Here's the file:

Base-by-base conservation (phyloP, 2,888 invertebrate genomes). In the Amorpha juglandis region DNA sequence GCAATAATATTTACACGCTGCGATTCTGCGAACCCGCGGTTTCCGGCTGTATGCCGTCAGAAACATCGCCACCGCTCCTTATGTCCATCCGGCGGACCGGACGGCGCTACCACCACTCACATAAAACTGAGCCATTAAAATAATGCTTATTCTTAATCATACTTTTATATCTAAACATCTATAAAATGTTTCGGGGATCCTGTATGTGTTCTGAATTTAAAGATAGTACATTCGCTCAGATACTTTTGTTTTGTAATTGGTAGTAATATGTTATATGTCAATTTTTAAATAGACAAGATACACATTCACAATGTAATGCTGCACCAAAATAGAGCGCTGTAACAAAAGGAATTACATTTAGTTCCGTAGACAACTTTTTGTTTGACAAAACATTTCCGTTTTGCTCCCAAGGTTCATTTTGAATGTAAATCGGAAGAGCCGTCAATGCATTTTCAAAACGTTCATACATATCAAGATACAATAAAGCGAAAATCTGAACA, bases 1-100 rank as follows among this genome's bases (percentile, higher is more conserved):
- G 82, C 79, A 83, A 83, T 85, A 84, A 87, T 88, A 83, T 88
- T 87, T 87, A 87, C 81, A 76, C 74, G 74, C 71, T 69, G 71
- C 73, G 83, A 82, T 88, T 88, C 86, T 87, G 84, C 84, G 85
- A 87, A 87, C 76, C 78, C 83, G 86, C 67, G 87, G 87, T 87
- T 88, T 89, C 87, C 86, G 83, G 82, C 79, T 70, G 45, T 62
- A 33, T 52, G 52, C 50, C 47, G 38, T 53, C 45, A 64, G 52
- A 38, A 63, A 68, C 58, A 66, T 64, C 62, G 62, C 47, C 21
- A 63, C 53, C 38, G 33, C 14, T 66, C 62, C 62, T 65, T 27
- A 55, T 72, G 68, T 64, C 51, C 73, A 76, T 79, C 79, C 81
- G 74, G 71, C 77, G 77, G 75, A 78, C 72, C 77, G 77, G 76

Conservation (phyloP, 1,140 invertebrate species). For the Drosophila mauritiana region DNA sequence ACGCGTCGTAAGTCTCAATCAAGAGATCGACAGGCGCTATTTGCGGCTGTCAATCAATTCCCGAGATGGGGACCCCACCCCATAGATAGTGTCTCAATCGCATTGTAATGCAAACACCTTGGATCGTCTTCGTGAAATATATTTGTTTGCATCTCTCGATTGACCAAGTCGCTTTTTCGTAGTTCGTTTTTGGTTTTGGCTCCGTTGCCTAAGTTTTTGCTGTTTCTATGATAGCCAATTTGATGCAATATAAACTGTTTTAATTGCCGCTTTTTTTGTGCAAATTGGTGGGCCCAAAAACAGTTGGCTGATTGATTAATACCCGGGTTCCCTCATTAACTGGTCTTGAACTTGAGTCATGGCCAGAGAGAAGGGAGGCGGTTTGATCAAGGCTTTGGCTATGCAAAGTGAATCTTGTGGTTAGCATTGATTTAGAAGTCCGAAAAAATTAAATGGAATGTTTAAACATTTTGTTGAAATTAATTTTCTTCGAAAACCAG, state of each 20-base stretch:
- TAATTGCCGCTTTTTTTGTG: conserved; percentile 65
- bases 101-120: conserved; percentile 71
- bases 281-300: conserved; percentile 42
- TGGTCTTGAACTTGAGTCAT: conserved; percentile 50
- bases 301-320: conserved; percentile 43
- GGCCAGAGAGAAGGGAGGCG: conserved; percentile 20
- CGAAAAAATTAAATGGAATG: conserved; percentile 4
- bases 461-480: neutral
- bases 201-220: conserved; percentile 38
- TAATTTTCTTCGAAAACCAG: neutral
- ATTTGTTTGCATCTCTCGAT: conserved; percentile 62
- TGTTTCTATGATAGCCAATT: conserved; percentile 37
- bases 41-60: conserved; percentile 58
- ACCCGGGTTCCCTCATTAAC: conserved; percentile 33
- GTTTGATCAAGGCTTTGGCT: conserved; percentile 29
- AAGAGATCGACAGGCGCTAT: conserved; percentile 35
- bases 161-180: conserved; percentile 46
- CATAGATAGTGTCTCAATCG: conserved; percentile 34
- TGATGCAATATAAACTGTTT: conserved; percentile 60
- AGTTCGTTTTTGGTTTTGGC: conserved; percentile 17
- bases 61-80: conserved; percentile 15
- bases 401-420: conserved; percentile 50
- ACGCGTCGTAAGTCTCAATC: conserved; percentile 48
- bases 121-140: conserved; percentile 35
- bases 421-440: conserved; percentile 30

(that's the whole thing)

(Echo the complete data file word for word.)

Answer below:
Base-by-base conservation (phyloP, 2,888 invertebrate genomes). In the Amorpha juglandis region DNA sequence GCAATAATATTTACACGCTGCGATTCTGCGAACCCGCGGTTTCCGGCTGTATGCCGTCAGAAACATCGCCACCGCTCCTTATGTCCATCCGGCGGACCGGACGGCGCTACCACCACTCACATAAAACTGAGCCATTAAAATAATGCTTATTCTTAATCATACTTTTATATCTAAACATCTATAAAATGTTTCGGGGATCCTGTATGTGTTCTGAATTTAAAGATAGTACATTCGCTCAGATACTTTTGTTTTGTAATTGGTAGTAATATGTTATATGTCAATTTTTAAATAGACAAGATACACATTCACAATGTAATGCTGCACCAAAATAGAGCGCTGTAACAAAAGGAATTACATTTAGTTCCGTAGACAACTTTTTGTTTGACAAAACATTTCCGTTTTGCTCCCAAGGTTCATTTTGAATGTAAATCGGAAGAGCCGTCAATGCATTTTCAAAACGTTCATACATATCAAGATACAATAAAGCGAAAATCTGAACA, bases 1-100 rank as follows among this genome's bases (percentile, higher is more conserved):
- G 82, C 79, A 83, A 83, T 85, A 84, A 87, T 88, A 83, T 88
- T 87, T 87, A 87, C 81, A 76, C 74, G 74, C 71, T 69, G 71
- C 73, G 83, A 82, T 88, T 88, C 86, T 87, G 84, C 84, G 85
- A 87, A 87, C 76, C 78, C 83, G 86, C 67, G 87, G 87, T 87
- T 88, T 89, C 87, C 86, G 83, G 82, C 79, T 70, G 45, T 62
- A 33, T 52, G 52, C 50, C 47, G 38, T 53, C 45, A 64, G 52
- A 38, A 63, A 68, C 58, A 66, T 64, C 62, G 62, C 47, C 21
- A 63, C 53, C 38, G 33, C 14, T 66, C 62, C 62, T 65, T 27
- A 55, T 72, G 68, T 64, C 51, C 73, A 76, T 79, C 79, C 81
- G 74, G 71, C 77, G 77, G 75, A 78, C 72, C 77, G 77, G 76

Conservation (phyloP, 1,140 invertebrate species). For the Drosophila mauritiana region DNA sequence ACGCGTCGTAAGTCTCAATCAAGAGATCGACAGGCGCTATTTGCGGCTGTCAATCAATTCCCGAGATGGGGACCCCACCCCATAGATAGTGTCTCAATCGCATTGTAATGCAAACACCTTGGATCGTCTTCGTGAAATATATTTGTTTGCATCTCTCGATTGACCAAGTCGCTTTTTCGTAGTTCGTTTTTGGTTTTGGCTCCGTTGCCTAAGTTTTTGCTGTTTCTATGATAGCCAATTTGATGCAATATAAACTGTTTTAATTGCCGCTTTTTTTGTGCAAATTGGTGGGCCCAAAAACAGTTGGCTGATTGATTAATACCCGGGTTCCCTCATTAACTGGTCTTGAACTTGAGTCATGGCCAGAGAGAAGGGAGGCGGTTTGATCAAGGCTTTGGCTATGCAAAGTGAATCTTGTGGTTAGCATTGATTTAGAAGTCCGAAAAAATTAAATGGAATGTTTAAACATTTTGTTGAAATTAATTTTCTTCGAAAACCAG, state of each 20-base stretch:
- TAATTGCCGCTTTTTTTGTG: conserved; percentile 65
- bases 101-120: conserved; percentile 71
- bases 281-300: conserved; percentile 42
- TGGTCTTGAACTTGAGTCAT: conserved; percentile 50
- bases 301-320: conserved; percentile 43
- GGCCAGAGAGAAGGGAGGCG: conserved; percentile 20
- CGAAAAAATTAAATGGAATG: conserved; percentile 4
- bases 461-480: neutral
- bases 201-220: conserved; percentile 38
- TAATTTTCTTCGAAAACCAG: neutral
- ATTTGTTTGCATCTCTCGAT: conserved; percentile 62
- TGTTTCTATGATAGCCAATT: conserved; percentile 37
- bases 41-60: conserved; percentile 58
- ACCCGGGTTCCCTCATTAAC: conserved; percentile 33
- GTTTGATCAAGGCTTTGGCT: conserved; percentile 29
- AAGAGATCGACAGGCGCTAT: conserved; percentile 35
- bases 161-180: conserved; percentile 46
- CATAGATAGTGTCTCAATCG: conserved; percentile 34
- TGATGCAATATAAACTGTTT: conserved; percentile 60
- AGTTCGTTTTTGGTTTTGGC: conserved; percentile 17
- bases 61-80: conserved; percentile 15
- bases 401-420: conserved; percentile 50
- ACGCGTCGTAAGTCTCAATC: conserved; percentile 48
- bases 121-140: conserved; percentile 35
- bases 421-440: conserved; percentile 30